Overall, the Canadians have won three and lost three heading into their medal-round clash with Russia.
In the absence of Stamkos, the offensive leaders for Canada have been veteran Ray Whitney (2 goals, 8 points in six games), youngsters John Tavares (6 goals), Matt Duchene (3 goals, 6 points) and Jordan Eberle (1 goal, 3 assists in four games), and defenseman Marc Giordano (3 goals). Starting goaltender Chris Mason (2.54 GAA, .904 save percentage) has played adequately so far, but will need a big effort to beat Russia.
Much like Canada, Sweden has had to make due with something less than its A-roster. But outgoing coach Bengt-Ake Gustafsson has gotten the most he can out of his team, winning five games with only a single loss, to the Czech Republic, through preliminary and qualification play. The team's youth has been a tremendous asset so far. The presence of Victor Hedman (1 goal, 2 points, plus-4 rating) has helped the defense, while Magnus Paajarvi-Svensson (4 goals, 8 points) has been a force offensively. Top Florida Panthers prospect Jacob Markstrom (1.33 GAA, .944 save percentage, one shutout in three starts) has been tremendous, splitting games with Toronto Maple Leafs goalie Jonas Gustavsson (1.67 GAA, .954 save percentage in three starts). The team also has received significant contributions from 23-year-old Johan Harju (3 goals) and veterans Tony Martensson (2 goals, 4 points), Jonas Andersson (3 goals) and injured Mattias Weinhandl (3 goals in two games).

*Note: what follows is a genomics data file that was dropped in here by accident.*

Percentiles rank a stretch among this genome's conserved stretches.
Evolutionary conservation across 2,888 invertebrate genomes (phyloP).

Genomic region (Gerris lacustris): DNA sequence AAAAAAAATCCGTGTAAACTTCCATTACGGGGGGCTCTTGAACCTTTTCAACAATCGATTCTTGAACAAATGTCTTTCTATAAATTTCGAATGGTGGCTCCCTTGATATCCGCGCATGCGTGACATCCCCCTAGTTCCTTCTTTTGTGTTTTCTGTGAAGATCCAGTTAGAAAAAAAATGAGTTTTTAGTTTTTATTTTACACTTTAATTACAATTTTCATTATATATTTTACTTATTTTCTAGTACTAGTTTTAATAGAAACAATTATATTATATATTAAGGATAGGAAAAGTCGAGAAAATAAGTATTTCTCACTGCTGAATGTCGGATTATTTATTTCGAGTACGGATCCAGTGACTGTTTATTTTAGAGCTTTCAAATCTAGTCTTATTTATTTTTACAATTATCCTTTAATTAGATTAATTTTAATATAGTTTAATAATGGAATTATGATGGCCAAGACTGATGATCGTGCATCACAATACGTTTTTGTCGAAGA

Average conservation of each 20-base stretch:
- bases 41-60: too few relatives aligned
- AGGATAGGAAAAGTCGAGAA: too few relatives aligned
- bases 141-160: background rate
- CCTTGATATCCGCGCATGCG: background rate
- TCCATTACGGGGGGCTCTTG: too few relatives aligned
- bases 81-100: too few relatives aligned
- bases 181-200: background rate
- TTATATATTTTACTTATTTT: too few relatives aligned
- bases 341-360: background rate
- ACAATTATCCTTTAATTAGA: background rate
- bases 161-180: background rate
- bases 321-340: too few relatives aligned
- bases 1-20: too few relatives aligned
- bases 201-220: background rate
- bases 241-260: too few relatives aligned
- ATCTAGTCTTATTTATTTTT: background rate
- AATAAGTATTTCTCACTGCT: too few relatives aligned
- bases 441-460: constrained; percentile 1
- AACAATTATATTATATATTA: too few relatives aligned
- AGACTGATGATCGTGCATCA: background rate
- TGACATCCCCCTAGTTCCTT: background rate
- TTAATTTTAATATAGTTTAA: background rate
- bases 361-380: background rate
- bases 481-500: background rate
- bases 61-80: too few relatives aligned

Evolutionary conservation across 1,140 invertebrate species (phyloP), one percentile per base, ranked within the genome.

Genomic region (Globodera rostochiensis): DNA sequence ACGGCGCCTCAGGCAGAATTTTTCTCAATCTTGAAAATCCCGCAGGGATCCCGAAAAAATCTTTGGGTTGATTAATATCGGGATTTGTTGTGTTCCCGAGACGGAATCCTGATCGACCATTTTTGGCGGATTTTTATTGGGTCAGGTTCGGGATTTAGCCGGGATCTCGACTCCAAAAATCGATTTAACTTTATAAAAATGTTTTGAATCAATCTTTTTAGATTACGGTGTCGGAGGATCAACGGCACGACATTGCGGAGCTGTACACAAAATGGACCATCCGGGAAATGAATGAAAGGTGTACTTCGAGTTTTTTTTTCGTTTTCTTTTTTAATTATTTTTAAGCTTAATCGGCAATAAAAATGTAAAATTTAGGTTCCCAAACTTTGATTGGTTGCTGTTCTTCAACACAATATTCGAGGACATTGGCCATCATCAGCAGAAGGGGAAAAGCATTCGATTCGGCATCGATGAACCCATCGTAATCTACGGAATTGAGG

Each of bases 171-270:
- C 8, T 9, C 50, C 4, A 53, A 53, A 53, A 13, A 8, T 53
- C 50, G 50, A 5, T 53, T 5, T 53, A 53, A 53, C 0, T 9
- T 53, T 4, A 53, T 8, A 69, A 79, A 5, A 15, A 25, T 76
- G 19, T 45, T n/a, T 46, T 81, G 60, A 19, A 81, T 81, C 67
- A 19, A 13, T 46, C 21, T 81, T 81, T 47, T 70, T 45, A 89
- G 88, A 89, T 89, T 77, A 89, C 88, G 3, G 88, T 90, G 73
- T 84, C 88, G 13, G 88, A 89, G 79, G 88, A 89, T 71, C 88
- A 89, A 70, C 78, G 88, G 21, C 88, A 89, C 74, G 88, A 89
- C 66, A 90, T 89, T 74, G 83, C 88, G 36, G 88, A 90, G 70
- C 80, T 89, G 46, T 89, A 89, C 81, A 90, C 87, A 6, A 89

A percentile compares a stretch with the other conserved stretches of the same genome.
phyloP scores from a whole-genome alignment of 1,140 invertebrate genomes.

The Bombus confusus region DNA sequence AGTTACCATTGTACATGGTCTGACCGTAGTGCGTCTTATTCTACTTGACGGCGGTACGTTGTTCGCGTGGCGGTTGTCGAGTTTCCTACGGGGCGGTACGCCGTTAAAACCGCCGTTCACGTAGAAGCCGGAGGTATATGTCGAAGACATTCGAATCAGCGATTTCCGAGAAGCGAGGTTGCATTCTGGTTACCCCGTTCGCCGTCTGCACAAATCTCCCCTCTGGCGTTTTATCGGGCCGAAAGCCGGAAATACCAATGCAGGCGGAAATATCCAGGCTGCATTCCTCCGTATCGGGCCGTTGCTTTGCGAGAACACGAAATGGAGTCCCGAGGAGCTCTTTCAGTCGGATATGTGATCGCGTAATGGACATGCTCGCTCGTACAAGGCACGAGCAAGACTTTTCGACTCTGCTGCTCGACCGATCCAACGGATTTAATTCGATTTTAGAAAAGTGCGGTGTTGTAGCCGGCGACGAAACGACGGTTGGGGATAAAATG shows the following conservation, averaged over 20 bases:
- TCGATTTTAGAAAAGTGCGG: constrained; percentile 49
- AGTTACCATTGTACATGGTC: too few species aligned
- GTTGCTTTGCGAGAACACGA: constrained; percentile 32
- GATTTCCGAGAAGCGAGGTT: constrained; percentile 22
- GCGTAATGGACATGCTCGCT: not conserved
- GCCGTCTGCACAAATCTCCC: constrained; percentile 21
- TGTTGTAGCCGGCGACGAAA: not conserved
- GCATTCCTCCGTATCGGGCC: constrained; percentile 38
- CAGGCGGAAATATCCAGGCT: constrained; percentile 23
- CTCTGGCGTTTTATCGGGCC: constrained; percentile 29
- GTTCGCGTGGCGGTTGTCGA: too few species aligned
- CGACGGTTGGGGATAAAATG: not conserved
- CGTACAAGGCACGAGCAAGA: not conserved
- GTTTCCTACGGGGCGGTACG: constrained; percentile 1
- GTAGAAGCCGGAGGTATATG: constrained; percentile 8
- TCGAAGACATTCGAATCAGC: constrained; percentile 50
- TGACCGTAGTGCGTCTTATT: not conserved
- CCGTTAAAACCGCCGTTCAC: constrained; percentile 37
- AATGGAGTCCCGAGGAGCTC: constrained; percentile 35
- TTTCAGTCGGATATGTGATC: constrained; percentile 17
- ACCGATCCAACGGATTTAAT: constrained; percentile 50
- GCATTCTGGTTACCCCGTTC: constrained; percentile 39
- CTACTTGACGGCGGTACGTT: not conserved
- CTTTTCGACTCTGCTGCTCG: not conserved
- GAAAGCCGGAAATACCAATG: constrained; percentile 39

Sweden will be prohibitive favorites against Denmark Thursday, but it would be a serious mistake for Tre Kronor to assume their neighbors to the south just will roll over for them. Denmark earned its way to the medal round by upsetting Finland and Team USA in the preliminary round, and followed that with a victory against Slovakia in the qualification phase.